Texas Wheat Harvests at Risk

As drought conditions persist in some U.S. states, farmers worry about meeting grain- and grazing-production needs.

by Dani Yokhna
Cows grazing on a productive Texas wheat pasture
Courtesy Todd Baughman/Texas AgriLife Extension Services
In past years, when Texas was not experiencing drought, wheat fields were more productive.

While states along the East Coast are recuperating from storm and flood damage caused by Hurricane Irene, states farther west, like Texas, are still trying to cope with devastating drought conditions. After the failure of many summer crops due to drought, farmers now have good reason to worry that they won’t make a winter wheat crop either, according to experts at the Texas AgriLife Extension Service.

“There are some real concerns right now, not only about potentially getting the crop up in the future, but about what kind of yield potential we are going to have with the crop if we do,” says Dr. Todd Baughman, AgriLife Extension agronomist for Texas’ Rolling Plains region.

The concern focuses on soil-moisture reserves, as the bulk of winter wheat is planted during September and October, Baughman says. Without better soil moisture, the crop will not even emerge.

The need for better soil moisture is felt not just for grain production, but for livestock forage production, too, as winter wheat is also commonly relied upon for fall grazing, he says. And wheat producers have reason to be concerned throughout most of Texas.

“If you don’t get it up and growing, that’s going to limit your fall grazing, which is really going to hurt you from a cattle-performance standpoint,” Baughman says. “That’s probably the No. 1 fear that we’ve got right now.”

But for those who need grain production, the lack of soil moisture is causing a lot of anxiety, as well.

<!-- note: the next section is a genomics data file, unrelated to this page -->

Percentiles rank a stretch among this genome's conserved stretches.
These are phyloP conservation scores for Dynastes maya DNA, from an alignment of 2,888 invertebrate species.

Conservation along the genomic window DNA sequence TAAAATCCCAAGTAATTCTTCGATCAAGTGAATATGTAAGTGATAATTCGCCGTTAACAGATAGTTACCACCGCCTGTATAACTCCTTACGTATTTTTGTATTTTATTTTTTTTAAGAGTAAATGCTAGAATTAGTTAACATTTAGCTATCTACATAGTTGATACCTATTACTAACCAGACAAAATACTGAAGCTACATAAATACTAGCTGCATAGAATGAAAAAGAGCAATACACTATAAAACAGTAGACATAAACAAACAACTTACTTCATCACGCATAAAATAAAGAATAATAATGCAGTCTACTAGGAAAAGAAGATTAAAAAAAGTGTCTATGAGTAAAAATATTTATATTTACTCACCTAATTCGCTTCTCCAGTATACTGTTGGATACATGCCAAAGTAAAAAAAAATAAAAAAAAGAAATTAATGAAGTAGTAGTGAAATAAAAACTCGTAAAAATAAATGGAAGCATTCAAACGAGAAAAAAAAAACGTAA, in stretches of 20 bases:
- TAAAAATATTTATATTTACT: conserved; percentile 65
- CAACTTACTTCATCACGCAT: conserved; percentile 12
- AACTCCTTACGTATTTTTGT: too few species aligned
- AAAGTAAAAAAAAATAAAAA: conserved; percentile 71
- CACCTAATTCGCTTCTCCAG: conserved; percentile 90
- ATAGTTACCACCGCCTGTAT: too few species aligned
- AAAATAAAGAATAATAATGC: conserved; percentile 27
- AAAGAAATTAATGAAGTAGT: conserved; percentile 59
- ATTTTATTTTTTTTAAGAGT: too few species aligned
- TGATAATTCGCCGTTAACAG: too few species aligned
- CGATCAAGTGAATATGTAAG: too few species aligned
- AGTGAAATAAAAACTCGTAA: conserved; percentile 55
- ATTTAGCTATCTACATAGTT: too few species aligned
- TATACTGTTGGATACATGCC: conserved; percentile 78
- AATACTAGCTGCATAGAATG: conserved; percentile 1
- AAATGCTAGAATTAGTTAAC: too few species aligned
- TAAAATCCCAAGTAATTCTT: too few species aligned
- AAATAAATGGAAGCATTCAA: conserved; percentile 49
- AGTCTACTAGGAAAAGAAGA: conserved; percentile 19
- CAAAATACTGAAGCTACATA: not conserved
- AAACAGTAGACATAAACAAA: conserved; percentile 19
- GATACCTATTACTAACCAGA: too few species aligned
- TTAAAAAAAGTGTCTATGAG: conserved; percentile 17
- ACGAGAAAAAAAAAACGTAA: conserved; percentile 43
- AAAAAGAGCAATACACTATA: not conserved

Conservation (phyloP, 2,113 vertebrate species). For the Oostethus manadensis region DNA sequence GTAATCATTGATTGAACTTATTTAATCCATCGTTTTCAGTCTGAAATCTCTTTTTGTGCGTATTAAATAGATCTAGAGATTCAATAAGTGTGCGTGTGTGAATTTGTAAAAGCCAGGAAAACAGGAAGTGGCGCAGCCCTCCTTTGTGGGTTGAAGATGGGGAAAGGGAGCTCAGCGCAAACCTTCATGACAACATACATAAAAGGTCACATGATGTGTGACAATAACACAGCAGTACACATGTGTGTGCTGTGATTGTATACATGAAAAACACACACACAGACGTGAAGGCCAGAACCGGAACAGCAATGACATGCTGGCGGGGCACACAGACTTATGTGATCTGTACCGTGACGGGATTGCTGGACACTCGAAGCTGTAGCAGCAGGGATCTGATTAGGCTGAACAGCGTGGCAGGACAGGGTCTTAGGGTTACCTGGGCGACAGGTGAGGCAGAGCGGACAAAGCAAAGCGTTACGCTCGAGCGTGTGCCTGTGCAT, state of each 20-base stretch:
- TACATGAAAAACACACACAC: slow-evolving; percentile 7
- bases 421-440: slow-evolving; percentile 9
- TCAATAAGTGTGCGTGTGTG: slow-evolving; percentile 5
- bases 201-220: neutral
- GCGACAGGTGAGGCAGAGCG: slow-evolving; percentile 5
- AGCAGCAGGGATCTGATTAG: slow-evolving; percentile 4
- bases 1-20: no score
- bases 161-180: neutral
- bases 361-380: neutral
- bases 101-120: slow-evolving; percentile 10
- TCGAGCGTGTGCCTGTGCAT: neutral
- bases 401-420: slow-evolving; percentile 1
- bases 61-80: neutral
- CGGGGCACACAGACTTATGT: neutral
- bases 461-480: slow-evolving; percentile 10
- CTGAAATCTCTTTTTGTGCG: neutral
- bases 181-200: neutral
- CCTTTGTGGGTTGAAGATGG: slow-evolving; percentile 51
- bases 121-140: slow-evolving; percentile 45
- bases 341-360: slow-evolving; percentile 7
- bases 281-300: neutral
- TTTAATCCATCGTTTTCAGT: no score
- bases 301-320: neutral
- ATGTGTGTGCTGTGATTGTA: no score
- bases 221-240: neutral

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“If we don’t build up some soil moisture to grow this crop, there’s concern that it’s going to run out of water just like the cotton crop has done this year because it won’t have any real deep moisture to help with the yield potential,” Baughman says.

Many farmers plant wheat for both grazing and grain production, pulling cattle off fields in time for the crop to make grain. But wheat for grazing is an even higher priority this year because the drought has caused summer grazing to become non-existent and continued feeding has exhausted hay supplies.

“Typically, what you’ll see is that somewhere between mid-September to the middle of October is the prime planting time for grazing,” Baughman explains. “Of course, we would really like to be planting right around the first of October. For our grain guys, most planting will start somewhere in the middle of October to Thanksgiving. That would be the prime time that we would like to plant the crop as a grain-only crop.”

But even those planning wheat as a grain-only crop could run into trouble this year, he says. This is because November typically signals the start of a drier time of year for most of the state’s wheat-growing regions. If moisture reserves aren’t already built up before winter, the chances to make a good grain crop will be greatly diminished.

“The driest months, if you look at historical weather records, will be December, January and February,” Baughman says. “November will be slightly behind those, so if we don’t get any rainfall from now through the first of November, then the chance of actually building that deep moisture up is limited even in a normal year.”

And this has been far from a normal year, he says.

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